China's ZTE sees heavy losses in H1 due to U.S. penalty

Gladys Abbott
July 16, 2018

As the U.S. Senate prepares to vote on what will likely be the final version of the 2019 National Defense Authorization Act (NDAA), some senators are making a final push for the original ban and penalties targeting Chinese telecom company ZTE to be reintroduced via an addition to the legislation.

While we lifted the ban on ZTE, the Department will remain vigilant as we closely monitor ZTE's actions to ensure compliance with all USA laws and regulations. Because ZTE relies on USA suppliers to make its smartphones.

A group of Republican and Democratic U.S. senators on Thursday sent a letter seeking to reinstate penalties on ZTE Corp. Three interlocking elements - a suspended denial order, the $400 million in escrow, and a compliance team selected by and answerable to the Department - will allow the Department to protect USA national security.

Shares of smaller U.S. suppliers, which are more dependent on ZTE, pared losses after the news, including optical component makers Acacia Communications Inc, Oclaro Inc and Lumentum Holdings Inc. The new agreement once again imposes a denial order that is suspended, this time for 10 years, which BIS can activate in the event of additional violations during the ten-year probationary period.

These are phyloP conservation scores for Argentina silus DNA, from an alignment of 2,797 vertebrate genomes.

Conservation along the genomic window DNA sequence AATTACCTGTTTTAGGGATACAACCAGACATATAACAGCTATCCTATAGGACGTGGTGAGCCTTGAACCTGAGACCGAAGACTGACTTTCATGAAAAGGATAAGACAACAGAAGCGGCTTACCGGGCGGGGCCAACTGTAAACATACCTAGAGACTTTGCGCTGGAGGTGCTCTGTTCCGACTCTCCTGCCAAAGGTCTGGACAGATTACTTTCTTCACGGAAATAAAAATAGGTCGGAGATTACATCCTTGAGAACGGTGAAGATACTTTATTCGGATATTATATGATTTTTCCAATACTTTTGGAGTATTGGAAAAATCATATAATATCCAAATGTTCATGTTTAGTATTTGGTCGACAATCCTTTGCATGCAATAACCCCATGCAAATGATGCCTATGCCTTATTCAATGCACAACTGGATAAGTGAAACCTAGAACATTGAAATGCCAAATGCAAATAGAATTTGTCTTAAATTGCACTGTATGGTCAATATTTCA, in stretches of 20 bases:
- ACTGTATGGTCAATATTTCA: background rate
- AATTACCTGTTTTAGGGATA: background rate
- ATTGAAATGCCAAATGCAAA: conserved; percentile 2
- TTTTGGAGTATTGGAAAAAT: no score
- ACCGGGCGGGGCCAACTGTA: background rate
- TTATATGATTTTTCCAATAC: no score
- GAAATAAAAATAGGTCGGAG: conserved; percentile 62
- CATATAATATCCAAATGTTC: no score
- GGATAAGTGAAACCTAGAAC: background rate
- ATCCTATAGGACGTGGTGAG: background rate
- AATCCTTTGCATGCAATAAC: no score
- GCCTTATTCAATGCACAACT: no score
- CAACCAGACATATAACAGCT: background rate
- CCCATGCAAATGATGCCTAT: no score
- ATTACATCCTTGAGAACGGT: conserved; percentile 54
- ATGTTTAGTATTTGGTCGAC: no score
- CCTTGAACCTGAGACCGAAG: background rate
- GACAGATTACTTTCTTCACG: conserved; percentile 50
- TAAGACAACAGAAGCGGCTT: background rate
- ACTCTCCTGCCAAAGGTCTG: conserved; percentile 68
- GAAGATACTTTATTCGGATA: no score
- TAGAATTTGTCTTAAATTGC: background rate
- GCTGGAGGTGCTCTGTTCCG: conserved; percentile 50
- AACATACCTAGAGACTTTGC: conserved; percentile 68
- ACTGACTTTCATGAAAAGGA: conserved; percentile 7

ZTE has replaced its board of directors and senior management, as required by the June settlement, the Commerce Department noted.

In a statement this week, Senator Mark Warner of Virginia, the senior Democrat on the Select Committee on Intelligence, lambasted the reversal, saying the U.S. military and spy agencies had branded ZTE an "ongoing threat" to USA national security.

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The fate of the ZTE amendment is not clear.

As of Friday, ZTE was no longer on the Commerce Department's "denied persons list", Reuters reported.

ZTE was first hit with the ban in April after it violated the terms of 2017 agreement stipulating that it was not allowed to sell sensitive American technology to Iran and North Korea.

The United States has formally lifted a crippling ban on exports to China's ZTE, rescuing the smartphone maker from the brink of collapse after it was denied key components.

"As ZTE is finally near the end of the tunnel, we believe its current stock price incorporates an overly pessimistic view on the settlement".

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